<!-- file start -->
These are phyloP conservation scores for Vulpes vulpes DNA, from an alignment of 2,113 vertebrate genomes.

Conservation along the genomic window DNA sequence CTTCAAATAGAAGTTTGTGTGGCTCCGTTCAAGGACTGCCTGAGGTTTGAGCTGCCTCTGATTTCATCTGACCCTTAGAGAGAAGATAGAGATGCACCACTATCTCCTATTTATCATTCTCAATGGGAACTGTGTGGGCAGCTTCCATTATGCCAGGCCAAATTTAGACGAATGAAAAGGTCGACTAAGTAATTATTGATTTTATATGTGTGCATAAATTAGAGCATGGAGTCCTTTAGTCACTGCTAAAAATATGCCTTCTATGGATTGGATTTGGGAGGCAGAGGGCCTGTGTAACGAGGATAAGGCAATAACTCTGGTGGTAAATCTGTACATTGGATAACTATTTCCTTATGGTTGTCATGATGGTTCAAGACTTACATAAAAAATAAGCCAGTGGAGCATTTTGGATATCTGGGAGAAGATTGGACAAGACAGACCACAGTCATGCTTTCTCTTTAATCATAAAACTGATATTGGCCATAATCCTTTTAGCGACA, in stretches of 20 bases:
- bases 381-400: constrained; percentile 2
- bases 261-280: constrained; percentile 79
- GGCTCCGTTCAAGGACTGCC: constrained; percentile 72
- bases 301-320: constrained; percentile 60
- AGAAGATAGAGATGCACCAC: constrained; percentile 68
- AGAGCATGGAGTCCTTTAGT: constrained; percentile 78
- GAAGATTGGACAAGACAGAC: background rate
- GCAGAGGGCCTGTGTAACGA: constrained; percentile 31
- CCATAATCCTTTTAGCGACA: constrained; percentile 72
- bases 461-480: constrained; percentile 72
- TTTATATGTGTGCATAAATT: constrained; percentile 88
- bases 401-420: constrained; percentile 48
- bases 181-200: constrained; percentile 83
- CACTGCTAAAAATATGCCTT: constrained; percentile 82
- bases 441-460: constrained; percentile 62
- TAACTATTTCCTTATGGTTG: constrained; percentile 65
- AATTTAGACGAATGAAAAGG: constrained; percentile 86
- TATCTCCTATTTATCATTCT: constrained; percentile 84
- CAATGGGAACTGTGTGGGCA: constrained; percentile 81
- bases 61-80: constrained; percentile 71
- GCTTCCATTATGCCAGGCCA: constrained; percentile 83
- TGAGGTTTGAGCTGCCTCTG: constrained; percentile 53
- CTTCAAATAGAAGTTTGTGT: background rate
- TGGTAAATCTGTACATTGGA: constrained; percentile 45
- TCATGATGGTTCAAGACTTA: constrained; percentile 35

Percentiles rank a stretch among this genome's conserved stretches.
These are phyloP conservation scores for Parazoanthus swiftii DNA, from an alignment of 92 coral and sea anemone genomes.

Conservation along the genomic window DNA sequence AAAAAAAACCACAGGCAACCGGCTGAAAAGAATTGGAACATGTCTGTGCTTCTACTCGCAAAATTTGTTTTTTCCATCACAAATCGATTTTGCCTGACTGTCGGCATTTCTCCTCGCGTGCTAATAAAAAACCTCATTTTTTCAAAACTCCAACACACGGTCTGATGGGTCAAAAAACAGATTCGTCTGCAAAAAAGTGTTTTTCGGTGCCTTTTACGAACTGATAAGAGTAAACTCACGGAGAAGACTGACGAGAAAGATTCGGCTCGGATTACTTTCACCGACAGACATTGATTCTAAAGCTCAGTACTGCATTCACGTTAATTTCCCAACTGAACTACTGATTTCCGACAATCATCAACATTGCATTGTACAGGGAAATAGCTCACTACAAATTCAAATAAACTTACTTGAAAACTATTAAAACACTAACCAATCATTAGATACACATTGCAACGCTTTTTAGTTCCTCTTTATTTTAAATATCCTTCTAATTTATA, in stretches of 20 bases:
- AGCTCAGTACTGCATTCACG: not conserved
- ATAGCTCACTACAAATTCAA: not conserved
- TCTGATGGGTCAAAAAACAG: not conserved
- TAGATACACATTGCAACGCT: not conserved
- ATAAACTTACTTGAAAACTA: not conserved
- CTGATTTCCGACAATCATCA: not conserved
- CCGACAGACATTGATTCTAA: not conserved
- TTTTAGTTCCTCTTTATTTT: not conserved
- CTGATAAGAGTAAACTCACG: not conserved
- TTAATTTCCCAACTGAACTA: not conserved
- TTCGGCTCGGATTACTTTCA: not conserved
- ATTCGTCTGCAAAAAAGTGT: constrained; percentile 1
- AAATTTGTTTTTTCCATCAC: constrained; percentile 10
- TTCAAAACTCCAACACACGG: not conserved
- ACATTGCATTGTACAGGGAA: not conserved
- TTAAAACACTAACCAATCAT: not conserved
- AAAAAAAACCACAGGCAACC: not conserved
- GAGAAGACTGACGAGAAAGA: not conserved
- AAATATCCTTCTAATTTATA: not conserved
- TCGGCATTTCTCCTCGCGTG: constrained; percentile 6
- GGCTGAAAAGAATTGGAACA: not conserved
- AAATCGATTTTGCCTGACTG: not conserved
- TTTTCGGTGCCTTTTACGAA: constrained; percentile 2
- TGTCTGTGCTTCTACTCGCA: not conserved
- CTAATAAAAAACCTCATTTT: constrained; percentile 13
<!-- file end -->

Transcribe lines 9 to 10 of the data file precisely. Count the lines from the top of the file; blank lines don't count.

- GAAGATTGGACAAGACAGAC: background rate
- GCAGAGGGCCTGTGTAACGA: constrained; percentile 31